A  product fully instrumented with sensors provides a flood of data that could easily overwhelm a business. But this raw material of data is the basis for the feedback loops. The flood of data makes it possible to maintain and keep improving a model for each individual product that’s manufactured, if necessary. But having detailed, high fidelity models also plays the crucial role of filtering out the irrelevant data.  Because the model represents how the product works across its lifecycle, it can identify when its behavior is different from what would otherwise be expected and highlight that data. Those “anomalies” can help the vendor triage the most important actions to improve the customer’s experience. The anomalies are also crucial for improving how the machine learning models get better over time in order to improve how well they predict activity.


Machine learning on Digital Business Platforms needs radical simplification.

The Digital Business Platform that exists today, sans machine learning, has reached maturity in terms of administrative simplicity. The major public cloud vendors such as Amazon, Microsoft, and Google and vendors of true private cloud infrastructure, today named converged infrastructure, know how to “make the trains run on-time.” For customers who commit to one of these platforms, they can hide much of the management complexity below the application layer in Figure 3 below.

Figure 3: Digital Business Platforms from Amazon, Microsoft, and Google automate the management of data center and application infrastructure. Machine learning applications need the equivalent simplification at that new, higher layer. (Image credit: Timothy Chou)

But the machine learning application layer on top of the basic Digital Business Platform hasn’t caught up.  Big data and machine learning have mostly been synonymous with the Hadoop ecosystem. The ecosystem’s greatest strength has always been its great proliferation of innovative products and its mix and match flexibility.  But that software product-centric way of organizing analytic application infrastructure is showing its limitations. Big data infrastructure complexity is becoming a problem. Building an analytic digital business platform requires a new methodology.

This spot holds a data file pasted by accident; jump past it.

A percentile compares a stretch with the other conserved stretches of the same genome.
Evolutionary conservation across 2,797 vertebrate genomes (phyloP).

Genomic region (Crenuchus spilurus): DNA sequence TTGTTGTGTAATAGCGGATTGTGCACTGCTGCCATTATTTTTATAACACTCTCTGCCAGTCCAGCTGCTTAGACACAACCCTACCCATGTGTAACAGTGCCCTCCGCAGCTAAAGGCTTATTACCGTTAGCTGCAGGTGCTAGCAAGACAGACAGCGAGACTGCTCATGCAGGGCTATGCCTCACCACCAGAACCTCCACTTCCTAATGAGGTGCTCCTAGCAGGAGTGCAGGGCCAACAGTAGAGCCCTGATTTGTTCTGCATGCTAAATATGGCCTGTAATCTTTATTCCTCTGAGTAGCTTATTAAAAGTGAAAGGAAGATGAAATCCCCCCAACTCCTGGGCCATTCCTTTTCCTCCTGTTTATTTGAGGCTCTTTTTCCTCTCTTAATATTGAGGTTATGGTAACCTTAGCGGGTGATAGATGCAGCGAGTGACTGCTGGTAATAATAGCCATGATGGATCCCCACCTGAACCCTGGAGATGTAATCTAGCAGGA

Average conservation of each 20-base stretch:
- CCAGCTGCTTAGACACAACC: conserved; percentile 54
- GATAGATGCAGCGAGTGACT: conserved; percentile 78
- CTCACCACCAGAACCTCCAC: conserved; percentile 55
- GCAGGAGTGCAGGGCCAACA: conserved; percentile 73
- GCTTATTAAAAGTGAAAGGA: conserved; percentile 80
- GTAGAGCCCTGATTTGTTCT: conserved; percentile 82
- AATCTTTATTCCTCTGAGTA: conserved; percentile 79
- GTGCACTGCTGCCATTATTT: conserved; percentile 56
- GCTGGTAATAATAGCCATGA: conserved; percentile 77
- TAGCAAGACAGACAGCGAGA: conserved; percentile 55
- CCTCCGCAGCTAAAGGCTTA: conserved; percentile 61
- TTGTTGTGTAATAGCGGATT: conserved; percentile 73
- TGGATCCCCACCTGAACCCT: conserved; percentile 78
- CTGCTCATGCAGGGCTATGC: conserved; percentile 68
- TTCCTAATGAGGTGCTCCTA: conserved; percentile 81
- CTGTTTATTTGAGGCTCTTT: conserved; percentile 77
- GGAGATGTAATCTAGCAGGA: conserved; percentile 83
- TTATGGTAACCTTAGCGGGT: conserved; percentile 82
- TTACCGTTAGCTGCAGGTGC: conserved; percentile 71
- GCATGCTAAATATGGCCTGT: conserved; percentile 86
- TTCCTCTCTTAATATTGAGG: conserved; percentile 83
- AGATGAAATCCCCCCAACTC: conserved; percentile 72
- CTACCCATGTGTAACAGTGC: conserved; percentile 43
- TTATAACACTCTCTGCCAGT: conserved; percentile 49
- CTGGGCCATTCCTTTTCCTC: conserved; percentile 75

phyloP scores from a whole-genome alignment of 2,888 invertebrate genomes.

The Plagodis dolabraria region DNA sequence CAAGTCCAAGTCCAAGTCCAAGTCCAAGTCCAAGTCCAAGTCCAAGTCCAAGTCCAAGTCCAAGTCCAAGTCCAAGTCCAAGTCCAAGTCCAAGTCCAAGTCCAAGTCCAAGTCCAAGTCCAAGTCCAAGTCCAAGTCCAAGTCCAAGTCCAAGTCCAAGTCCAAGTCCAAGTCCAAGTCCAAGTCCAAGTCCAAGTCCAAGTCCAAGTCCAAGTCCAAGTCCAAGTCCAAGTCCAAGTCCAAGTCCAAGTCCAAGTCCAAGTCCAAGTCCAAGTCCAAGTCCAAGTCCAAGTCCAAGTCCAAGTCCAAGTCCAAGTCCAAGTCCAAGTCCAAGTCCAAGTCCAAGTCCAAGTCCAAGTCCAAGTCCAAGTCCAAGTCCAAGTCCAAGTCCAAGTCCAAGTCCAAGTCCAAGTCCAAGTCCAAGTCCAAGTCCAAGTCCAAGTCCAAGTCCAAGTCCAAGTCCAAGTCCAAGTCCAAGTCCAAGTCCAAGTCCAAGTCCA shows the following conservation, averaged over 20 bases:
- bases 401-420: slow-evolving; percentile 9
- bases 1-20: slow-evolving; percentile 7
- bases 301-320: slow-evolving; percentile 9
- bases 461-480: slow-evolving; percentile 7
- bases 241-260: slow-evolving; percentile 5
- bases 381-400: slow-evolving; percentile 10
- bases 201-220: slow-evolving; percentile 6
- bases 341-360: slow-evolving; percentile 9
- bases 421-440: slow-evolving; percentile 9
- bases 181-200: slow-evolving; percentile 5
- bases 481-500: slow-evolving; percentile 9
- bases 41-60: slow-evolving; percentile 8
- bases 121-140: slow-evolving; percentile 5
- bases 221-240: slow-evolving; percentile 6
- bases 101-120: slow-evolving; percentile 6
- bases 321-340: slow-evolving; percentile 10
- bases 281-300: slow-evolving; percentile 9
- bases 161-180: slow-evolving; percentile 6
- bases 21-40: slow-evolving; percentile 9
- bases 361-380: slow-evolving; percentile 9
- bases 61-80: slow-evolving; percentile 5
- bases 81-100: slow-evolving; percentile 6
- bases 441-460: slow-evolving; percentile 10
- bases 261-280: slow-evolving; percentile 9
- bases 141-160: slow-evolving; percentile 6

Major online service providers such as Google, Facebook, LinkedIn, Netflix, and Uber have built bespoke platforms for managing the machine learning process as part of their regular operations.  But that technology isn’t for more faint-hearted mainstream enterprises. The technologies to make machine learning an integral part of the Digital Business Platform are still emerging.

Action Item

The weakest link that’s currently in the digital business platform for machine learning is the data science pipeline.  At its best, the pipeline is a loose confederation of tools for data wrangling, data visualization, statistical model building and evaluation, redevelopment of models into a higher performance production language, and a highly manual process for integrating the production model into a process that can serve it in a live application.  Building integration, repeatability, quality, and speed into that pipeline is the first priority for any organization seeking competence with a digital business platform for machine learning.